AUTHOR: Beth TITLE: Sláinte chugat DATE: 3/17/2005 09:57:00 AM ----- BODY:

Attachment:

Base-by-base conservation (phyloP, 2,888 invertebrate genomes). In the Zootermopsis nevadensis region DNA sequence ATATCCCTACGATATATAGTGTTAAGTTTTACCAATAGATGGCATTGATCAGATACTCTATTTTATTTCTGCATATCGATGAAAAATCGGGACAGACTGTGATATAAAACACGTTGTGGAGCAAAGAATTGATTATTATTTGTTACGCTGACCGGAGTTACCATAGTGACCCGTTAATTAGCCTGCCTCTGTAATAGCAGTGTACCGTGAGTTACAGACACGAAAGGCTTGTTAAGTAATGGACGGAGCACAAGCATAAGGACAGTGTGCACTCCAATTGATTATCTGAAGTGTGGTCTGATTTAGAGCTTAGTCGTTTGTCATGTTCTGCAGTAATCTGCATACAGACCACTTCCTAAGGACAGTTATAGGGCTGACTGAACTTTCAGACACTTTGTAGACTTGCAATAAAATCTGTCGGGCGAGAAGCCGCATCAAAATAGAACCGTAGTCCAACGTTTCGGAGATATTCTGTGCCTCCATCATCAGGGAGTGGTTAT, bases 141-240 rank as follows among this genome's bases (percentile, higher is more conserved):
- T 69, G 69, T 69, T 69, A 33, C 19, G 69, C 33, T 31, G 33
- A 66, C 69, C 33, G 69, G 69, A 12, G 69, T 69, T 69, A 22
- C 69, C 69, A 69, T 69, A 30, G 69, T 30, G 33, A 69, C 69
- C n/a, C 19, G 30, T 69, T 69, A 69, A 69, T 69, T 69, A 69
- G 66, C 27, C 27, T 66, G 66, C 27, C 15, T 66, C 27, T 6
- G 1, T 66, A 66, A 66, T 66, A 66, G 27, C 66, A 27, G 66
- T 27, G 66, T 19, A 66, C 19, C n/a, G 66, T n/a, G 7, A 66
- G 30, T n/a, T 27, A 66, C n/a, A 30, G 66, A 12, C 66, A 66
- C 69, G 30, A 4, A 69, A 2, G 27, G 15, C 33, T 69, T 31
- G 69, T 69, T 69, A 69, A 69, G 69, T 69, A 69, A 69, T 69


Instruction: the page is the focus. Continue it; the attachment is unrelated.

Dia dhuit! Conas atá tú? Nach breá an lá é? Beannachtaí na Féile Pádraig oraibh!* Over the last few centuries, Ireland's biggest export has been people. Acre for acre, the little island in the North Atlantic has among the largest diasporas in the world (I'm sorry, Sheila, I had to use that word. Please don't make fun of me). Among the areas in which that diaspora (eek) is most concentrated overseas is Boston, Massachusetts. The Irish settled in great number near the Boston area. It's no surprise that many of our most famous names are Irish ones: Kennedy. Kerry. Brady (to be fair, he's from California; but it's fitting that the New England Patriots' answer to Joe Montana would still be an Irish Catholic). Our Mob is Irish (cf. Whitey Bulger). It has even been theorized that the Boston accent came from modifications of the Irish dialect. Even the Bostonian's supposed attachment to suffering--through winters, with the Red Sox--matches that which is mythologized in Irish culture. ** Further anecdotal evidence: growing up near Boston as I did, I sincerely thought Roman Catholicism was the majority religion in the United States. There was a time in Irish history where even wearing green, as we do on St. Patrick's day, was a crime of rebellion punishable by death at the hands of the British. Irish in America, particularly in Boston, enjoyed their new country's freedom of expression by wearing green, particularly on the day when Ireland's patron saint, Patrick, had his feast. In fact, Boston's Irish-Americans taught Ireland herself how to party once political change had come to "The Auld Country"--many of southern Ireland's current St. Patrick's day celebrations are modelled after the joyous parades and parties of Boston. Today, a name like O'Malley, or McMahon, or McGarry, if it identifies you as anything, for the most part identifies you as white and priveleged. But it has not always been thus. The Irish, when they first immigrated after the great Potato Famine in the 1820's, did not arrive as Kennedys. They were known as "white niggers". Signs that "No Irish Need Apply" were hung in businesses. The Irish starved due to oppression in their native country, and starved due to discrimination in their new land of plenty--for a very long time. But they continued to celebrate their culture and heritage, especially on the Feast of St. Patrick, a religious holiday that took on a much more lasting cultural significance--because Patrick represented not just holiness but Ireland herself. There was a time--a long time--when "Irish Pride" was the phrase of a radical, an activist, a nationalist, a separatist; when "Irish Pride" was a phrase of true defiance. A friend of mine in school used to complain about St. Patrick's Day, saying that she felt left out because she had no Irish ancestry. But it isn't necessarily about Irish ancestry, either. It's about pride in one's culture and identity, no matter what it is. It's about the resolute and absolute determination to keep one's head held high, no matter what the circumstances. Everybody can celebrate that. _____________________________________________ * Hello. How are you? It's a beautiful day, isn't it? Happy St. Patrick's Day! The title of this post, "Sláinte chugat," means "Good health to you" and is a common Irish toast. ** In fact, a direct link is made between Boston's baseball fans and Irish population in Roger Angell's breathtaking essay "Legends of the Fens", which I cannot urge strongly enough that you read.